Finally, I’ve finished The Well-Educated Mind and am ready to read through Susan Wise-Bauer’s list of “great books.” The book was excellent and very interesting, and I’m a pretty fast reader in general; but I forced myself to take my time through the material, really digesting it and trying to hold onto as many of the ideas as I could.
“All poetry is about three things: God, love, and depression.”
I had never considered this, but I really like this summation. Susan expounds on this idea a little, stating that the poet feels isolated or withdrawn from the world or her subject (depression), feels intensely drawn to or in love with her subject (love), or is contemplating a greater force outside of herself (God, in the most general sense). Susan also characterizes poetry as having two elements: the presence of the poet and the language of the poem. I won’t go into her argument for the first point, but for her second point, she states that poetry is the only literature that ceases to be itself when the language is changed. You can turn a novel into a drama or movie and maintain its essence. You can abridge a classical work and it still remains what the author intended. But try paraphrasing a poem or making a movie of it, and you’ve lost the poetry.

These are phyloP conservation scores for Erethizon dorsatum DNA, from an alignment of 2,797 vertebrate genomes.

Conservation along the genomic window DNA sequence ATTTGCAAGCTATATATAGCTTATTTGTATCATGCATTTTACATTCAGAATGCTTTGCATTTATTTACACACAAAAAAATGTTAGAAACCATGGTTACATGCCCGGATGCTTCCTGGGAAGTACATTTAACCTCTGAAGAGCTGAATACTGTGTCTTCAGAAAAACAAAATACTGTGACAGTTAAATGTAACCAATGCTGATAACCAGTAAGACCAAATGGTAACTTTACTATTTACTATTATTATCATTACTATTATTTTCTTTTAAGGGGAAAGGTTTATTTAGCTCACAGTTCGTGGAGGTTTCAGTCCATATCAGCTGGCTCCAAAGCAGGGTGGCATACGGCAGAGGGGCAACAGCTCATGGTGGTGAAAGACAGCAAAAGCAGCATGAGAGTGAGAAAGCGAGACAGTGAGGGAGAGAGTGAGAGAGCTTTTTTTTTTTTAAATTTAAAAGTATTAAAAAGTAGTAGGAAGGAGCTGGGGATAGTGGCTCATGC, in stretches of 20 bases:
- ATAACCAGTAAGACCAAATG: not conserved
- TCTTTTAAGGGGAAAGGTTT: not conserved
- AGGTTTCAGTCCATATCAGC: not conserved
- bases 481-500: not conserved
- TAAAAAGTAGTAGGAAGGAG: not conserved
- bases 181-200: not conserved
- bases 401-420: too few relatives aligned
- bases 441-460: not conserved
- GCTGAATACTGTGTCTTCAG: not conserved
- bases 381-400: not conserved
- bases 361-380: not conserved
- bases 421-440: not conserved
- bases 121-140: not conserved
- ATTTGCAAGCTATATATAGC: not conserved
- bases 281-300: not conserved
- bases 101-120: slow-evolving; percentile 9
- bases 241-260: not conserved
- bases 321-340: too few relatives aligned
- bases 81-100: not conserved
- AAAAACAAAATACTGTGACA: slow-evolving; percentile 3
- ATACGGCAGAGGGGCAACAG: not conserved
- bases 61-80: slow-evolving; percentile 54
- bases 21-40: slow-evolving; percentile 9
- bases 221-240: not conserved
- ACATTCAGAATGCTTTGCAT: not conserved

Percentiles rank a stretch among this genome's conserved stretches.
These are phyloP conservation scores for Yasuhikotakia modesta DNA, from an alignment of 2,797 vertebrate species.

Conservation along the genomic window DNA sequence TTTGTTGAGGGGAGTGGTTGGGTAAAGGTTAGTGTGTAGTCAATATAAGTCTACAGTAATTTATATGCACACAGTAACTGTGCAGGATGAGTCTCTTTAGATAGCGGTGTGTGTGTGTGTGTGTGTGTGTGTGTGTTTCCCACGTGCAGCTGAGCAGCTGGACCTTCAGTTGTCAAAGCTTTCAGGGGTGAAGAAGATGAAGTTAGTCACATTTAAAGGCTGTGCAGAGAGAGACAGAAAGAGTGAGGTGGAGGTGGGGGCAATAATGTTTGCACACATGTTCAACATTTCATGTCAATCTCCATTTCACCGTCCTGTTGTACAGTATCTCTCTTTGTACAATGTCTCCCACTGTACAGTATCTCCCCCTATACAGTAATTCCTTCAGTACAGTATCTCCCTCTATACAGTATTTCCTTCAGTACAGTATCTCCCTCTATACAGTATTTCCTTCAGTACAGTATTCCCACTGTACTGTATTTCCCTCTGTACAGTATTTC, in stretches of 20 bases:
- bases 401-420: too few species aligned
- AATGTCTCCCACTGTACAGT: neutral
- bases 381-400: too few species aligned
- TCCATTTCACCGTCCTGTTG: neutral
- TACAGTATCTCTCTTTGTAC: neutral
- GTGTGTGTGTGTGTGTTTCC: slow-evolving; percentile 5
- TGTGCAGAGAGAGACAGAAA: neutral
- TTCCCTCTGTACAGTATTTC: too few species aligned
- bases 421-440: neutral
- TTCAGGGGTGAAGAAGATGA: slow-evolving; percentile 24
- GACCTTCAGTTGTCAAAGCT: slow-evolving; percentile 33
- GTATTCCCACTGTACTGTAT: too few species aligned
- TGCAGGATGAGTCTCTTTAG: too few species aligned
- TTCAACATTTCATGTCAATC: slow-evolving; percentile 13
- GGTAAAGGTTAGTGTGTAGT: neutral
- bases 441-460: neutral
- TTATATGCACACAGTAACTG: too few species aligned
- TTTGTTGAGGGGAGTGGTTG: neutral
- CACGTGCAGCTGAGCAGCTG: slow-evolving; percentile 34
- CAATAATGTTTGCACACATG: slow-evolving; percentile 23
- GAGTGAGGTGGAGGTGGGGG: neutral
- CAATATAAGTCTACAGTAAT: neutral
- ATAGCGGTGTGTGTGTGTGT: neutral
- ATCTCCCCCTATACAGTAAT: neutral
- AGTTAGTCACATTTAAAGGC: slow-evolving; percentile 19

She then traces these ideas and elements throughout the history of poetry. I loved seeing the connections I’d never noticed before and am so excited about getting started. (I’m the dork who loved reading Beowulf in high school.)
I’ll be reading through her list chronologically so that it parallels what we’ll be studying in the classical cycle of history, and periodically, I’ll update you on my progress. It might be a little slow, but thankfully I’ve read nearly everything in this first grouping (ancient history) once before. So, here it goes, “He who saw the deep, the country’s foundation…” [Epic of Gilgamesh]